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I have an equation related to some work I'm doing on Poisson distribution where I'm calculating a sequence of 100 values between a minimum and maximum value which is set by another formula. Unfortunately I don't really understand this area of maths, but I'm trying to resolve this equation to use in a computer calculation.

Let $m$ be the minimum value and $M$ be the maximum value (which are given).

$n$, $m$ and $M$ are all integers. f(n) is also rounded to an integer value.

For $n=1$, $$ f(n) = \min(m,1) $$

For values of $1<n\leq100$ this is the formulae $$\large{ f(n) = \min\Biggl\lgroup\biggl\lgroup\frac{M}{f(n-1)}\biggr\rgroup^{\frac{1}{101-n}} \cdot (n-1) , n\Biggr\rgroup }$$

My question is - is there a way to implement this function/equation that doesn't rely on knowing the value of $f(n-1)$ - knowing $n$, $M$, and $m$.

An example sequence for $m=1$, $M=847$ is at

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Apologies if my terminology and markup is bad - I've not done proper maths in over 10 years! It's my first question on here, so be gentle :) – x3ja Feb 14 '13 at 0:11
Hey, not bad for someone so rusty! Anyway, one thing I could suggest is to try a few numerical values out and see how things behave. This is a tough-looking definition, but maybe there's an underlying pattern. – Ron Gordon Feb 14 '13 at 0:37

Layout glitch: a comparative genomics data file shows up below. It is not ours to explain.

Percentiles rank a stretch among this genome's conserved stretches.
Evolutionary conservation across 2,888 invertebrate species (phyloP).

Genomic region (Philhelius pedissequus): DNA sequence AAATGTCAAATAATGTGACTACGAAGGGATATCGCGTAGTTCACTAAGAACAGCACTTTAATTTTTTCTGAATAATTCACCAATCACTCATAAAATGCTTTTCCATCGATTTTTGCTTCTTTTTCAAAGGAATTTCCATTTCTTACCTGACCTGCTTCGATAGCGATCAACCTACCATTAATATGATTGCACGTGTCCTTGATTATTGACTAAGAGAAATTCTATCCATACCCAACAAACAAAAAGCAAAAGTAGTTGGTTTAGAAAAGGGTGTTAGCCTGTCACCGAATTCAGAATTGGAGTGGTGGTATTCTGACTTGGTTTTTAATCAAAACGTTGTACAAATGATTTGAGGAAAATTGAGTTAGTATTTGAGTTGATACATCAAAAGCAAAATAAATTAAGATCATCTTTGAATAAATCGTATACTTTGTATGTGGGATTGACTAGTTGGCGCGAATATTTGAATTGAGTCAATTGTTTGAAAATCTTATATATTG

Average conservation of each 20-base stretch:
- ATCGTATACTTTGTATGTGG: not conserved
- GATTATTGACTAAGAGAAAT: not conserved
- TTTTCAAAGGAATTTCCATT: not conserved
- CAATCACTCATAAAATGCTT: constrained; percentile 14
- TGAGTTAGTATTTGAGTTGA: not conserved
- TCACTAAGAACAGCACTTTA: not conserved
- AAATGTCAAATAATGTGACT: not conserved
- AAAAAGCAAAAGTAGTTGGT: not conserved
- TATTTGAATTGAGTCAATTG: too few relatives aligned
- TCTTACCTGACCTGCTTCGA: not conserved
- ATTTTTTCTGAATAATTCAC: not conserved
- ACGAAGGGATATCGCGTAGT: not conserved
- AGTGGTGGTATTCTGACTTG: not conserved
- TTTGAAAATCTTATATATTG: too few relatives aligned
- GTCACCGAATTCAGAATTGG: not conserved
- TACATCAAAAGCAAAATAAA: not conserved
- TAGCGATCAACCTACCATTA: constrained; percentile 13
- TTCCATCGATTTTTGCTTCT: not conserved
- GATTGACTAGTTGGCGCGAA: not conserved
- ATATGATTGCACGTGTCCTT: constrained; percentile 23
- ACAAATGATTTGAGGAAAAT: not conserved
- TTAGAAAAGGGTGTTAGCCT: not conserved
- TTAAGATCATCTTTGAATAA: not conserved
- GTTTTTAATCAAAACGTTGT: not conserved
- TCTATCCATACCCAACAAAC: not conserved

What is the nature of the max and min values? Are they integers, positive integers, or just any old real number? – apnorton Feb 14 '13 at 1:07
@rlgordonma - I can calculate the series in Excel. For $m=1$ & $M=847$, the values are as at – x3ja Feb 14 '13 at 8:01
@anorton Good question - $n$, $m$, $M$ and $f(n)$ are all integers. There is some rounding that I've omitted - not sure how to show that. Essentially the first expression in the minimum (everything except the $, n$) is rounded to the nearest integer. Will add that to the question. – x3ja Feb 14 '13 at 8:03

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